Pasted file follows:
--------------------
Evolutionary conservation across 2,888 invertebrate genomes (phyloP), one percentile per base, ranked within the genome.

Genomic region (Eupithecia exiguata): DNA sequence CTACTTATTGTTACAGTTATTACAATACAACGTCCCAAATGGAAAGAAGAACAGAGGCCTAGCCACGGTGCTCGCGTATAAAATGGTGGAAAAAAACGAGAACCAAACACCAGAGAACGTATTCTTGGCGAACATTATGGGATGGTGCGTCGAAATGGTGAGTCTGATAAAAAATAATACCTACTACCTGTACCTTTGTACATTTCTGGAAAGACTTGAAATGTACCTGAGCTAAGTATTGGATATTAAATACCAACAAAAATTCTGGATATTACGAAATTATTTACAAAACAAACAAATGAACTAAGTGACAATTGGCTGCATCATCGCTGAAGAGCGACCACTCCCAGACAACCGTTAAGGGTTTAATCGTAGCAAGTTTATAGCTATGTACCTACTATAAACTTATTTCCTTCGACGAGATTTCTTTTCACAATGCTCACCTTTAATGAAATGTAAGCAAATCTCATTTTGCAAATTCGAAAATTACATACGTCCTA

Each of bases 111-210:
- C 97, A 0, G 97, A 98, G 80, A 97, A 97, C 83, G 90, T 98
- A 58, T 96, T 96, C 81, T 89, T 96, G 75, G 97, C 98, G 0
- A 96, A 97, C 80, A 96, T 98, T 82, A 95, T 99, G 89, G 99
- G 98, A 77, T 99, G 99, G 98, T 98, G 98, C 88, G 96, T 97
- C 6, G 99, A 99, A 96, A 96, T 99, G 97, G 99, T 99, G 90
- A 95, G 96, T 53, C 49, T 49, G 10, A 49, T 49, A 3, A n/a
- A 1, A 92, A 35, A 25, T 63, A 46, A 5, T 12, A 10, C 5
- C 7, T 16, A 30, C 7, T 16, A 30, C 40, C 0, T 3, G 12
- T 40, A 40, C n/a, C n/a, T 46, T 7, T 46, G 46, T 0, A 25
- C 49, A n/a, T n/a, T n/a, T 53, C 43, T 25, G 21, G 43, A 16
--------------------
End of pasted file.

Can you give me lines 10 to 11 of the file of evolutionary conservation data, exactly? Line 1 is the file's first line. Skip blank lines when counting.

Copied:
- A 1, A 92, A 35, A 25, T 63, A 46, A 5, T 12, A 10, C 5
- C 7, T 16, A 30, C 7, T 16, A 30, C 40, C 0, T 3, G 12